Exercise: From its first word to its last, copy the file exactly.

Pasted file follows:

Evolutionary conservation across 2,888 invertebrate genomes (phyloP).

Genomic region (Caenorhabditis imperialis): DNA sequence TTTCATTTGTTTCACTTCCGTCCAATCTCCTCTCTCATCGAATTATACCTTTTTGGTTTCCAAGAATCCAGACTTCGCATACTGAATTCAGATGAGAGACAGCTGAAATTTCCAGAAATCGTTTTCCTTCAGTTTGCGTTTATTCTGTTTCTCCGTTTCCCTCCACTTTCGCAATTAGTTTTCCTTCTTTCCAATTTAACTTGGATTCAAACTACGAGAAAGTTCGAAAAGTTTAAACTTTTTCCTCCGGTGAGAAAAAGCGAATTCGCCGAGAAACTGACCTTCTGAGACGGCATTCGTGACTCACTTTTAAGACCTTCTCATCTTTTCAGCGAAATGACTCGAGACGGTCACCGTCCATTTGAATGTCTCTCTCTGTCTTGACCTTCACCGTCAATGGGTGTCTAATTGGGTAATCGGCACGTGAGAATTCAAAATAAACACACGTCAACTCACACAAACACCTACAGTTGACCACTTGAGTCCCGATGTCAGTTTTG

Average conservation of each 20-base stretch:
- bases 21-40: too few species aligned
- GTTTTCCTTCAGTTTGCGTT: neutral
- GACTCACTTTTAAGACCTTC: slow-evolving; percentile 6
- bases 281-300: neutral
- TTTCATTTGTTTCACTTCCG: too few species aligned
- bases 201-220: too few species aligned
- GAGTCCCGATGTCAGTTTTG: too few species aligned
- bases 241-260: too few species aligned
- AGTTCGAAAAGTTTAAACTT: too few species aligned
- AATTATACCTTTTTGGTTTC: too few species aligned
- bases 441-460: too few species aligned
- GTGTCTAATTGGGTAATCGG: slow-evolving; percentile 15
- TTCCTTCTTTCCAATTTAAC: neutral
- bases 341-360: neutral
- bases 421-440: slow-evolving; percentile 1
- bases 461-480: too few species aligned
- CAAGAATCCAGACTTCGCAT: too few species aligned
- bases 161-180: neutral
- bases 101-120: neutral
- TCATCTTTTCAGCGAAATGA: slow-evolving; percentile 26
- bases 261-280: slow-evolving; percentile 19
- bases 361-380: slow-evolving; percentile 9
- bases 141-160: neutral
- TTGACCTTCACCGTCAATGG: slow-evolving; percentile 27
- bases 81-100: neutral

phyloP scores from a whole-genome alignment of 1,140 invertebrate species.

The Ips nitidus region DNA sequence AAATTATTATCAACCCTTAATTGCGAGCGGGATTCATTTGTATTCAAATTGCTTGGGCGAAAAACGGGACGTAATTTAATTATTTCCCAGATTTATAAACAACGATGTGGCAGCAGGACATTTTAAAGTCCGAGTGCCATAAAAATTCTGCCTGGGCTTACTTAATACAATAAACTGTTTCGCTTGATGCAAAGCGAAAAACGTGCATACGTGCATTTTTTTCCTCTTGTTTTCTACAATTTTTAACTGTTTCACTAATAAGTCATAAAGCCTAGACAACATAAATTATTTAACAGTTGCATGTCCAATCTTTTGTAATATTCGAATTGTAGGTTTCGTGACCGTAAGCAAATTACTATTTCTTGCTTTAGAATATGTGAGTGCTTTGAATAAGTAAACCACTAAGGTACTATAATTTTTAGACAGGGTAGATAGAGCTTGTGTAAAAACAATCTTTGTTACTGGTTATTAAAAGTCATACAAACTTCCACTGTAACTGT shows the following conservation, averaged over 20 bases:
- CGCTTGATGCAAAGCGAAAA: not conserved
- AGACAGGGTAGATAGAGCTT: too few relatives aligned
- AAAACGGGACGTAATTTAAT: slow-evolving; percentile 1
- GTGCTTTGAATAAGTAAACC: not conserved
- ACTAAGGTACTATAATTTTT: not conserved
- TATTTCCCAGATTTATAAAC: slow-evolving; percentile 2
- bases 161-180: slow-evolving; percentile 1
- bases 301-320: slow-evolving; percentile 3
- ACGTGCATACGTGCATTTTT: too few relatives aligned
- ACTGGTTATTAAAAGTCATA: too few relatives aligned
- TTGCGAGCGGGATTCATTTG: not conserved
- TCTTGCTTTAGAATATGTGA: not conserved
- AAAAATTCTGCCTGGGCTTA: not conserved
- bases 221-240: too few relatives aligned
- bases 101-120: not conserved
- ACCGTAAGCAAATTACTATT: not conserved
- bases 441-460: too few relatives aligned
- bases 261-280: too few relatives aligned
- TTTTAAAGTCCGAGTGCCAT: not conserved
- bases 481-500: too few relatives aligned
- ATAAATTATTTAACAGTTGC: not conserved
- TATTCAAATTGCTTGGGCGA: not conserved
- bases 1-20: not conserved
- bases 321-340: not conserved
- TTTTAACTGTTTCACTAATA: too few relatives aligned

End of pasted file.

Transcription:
Evolutionary conservation across 2,888 invertebrate genomes (phyloP).

Genomic region (Caenorhabditis imperialis): DNA sequence TTTCATTTGTTTCACTTCCGTCCAATCTCCTCTCTCATCGAATTATACCTTTTTGGTTTCCAAGAATCCAGACTTCGCATACTGAATTCAGATGAGAGACAGCTGAAATTTCCAGAAATCGTTTTCCTTCAGTTTGCGTTTATTCTGTTTCTCCGTTTCCCTCCACTTTCGCAATTAGTTTTCCTTCTTTCCAATTTAACTTGGATTCAAACTACGAGAAAGTTCGAAAAGTTTAAACTTTTTCCTCCGGTGAGAAAAAGCGAATTCGCCGAGAAACTGACCTTCTGAGACGGCATTCGTGACTCACTTTTAAGACCTTCTCATCTTTTCAGCGAAATGACTCGAGACGGTCACCGTCCATTTGAATGTCTCTCTCTGTCTTGACCTTCACCGTCAATGGGTGTCTAATTGGGTAATCGGCACGTGAGAATTCAAAATAAACACACGTCAACTCACACAAACACCTACAGTTGACCACTTGAGTCCCGATGTCAGTTTTG

Average conservation of each 20-base stretch:
- bases 21-40: too few species aligned
- GTTTTCCTTCAGTTTGCGTT: neutral
- GACTCACTTTTAAGACCTTC: slow-evolving; percentile 6
- bases 281-300: neutral
- TTTCATTTGTTTCACTTCCG: too few species aligned
- bases 201-220: too few species aligned
- GAGTCCCGATGTCAGTTTTG: too few species aligned
- bases 241-260: too few species aligned
- AGTTCGAAAAGTTTAAACTT: too few species aligned
- AATTATACCTTTTTGGTTTC: too few species aligned
- bases 441-460: too few species aligned
- GTGTCTAATTGGGTAATCGG: slow-evolving; percentile 15
- TTCCTTCTTTCCAATTTAAC: neutral
- bases 341-360: neutral
- bases 421-440: slow-evolving; percentile 1
- bases 461-480: too few species aligned
- CAAGAATCCAGACTTCGCAT: too few species aligned
- bases 161-180: neutral
- bases 101-120: neutral
- TCATCTTTTCAGCGAAATGA: slow-evolving; percentile 26
- bases 261-280: slow-evolving; percentile 19
- bases 361-380: slow-evolving; percentile 9
- bases 141-160: neutral
- TTGACCTTCACCGTCAATGG: slow-evolving; percentile 27
- bases 81-100: neutral

phyloP scores from a whole-genome alignment of 1,140 invertebrate species.

The Ips nitidus region DNA sequence AAATTATTATCAACCCTTAATTGCGAGCGGGATTCATTTGTATTCAAATTGCTTGGGCGAAAAACGGGACGTAATTTAATTATTTCCCAGATTTATAAACAACGATGTGGCAGCAGGACATTTTAAAGTCCGAGTGCCATAAAAATTCTGCCTGGGCTTACTTAATACAATAAACTGTTTCGCTTGATGCAAAGCGAAAAACGTGCATACGTGCATTTTTTTCCTCTTGTTTTCTACAATTTTTAACTGTTTCACTAATAAGTCATAAAGCCTAGACAACATAAATTATTTAACAGTTGCATGTCCAATCTTTTGTAATATTCGAATTGTAGGTTTCGTGACCGTAAGCAAATTACTATTTCTTGCTTTAGAATATGTGAGTGCTTTGAATAAGTAAACCACTAAGGTACTATAATTTTTAGACAGGGTAGATAGAGCTTGTGTAAAAACAATCTTTGTTACTGGTTATTAAAAGTCATACAAACTTCCACTGTAACTGT shows the following conservation, averaged over 20 bases:
- CGCTTGATGCAAAGCGAAAA: not conserved
- AGACAGGGTAGATAGAGCTT: too few relatives aligned
- AAAACGGGACGTAATTTAAT: slow-evolving; percentile 1
- GTGCTTTGAATAAGTAAACC: not conserved
- ACTAAGGTACTATAATTTTT: not conserved
- TATTTCCCAGATTTATAAAC: slow-evolving; percentile 2
- bases 161-180: slow-evolving; percentile 1
- bases 301-320: slow-evolving; percentile 3
- ACGTGCATACGTGCATTTTT: too few relatives aligned
- ACTGGTTATTAAAAGTCATA: too few relatives aligned
- TTGCGAGCGGGATTCATTTG: not conserved
- TCTTGCTTTAGAATATGTGA: not conserved
- AAAAATTCTGCCTGGGCTTA: not conserved
- bases 221-240: too few relatives aligned
- bases 101-120: not conserved
- ACCGTAAGCAAATTACTATT: not conserved
- bases 441-460: too few relatives aligned
- bases 261-280: too few relatives aligned
- TTTTAAAGTCCGAGTGCCAT: not conserved
- bases 481-500: too few relatives aligned
- ATAAATTATTTAACAGTTGC: not conserved
- TATTCAAATTGCTTGGGCGA: not conserved
- bases 1-20: not conserved
- bases 321-340: not conserved
- TTTTAACTGTTTCACTAATA: too few relatives aligned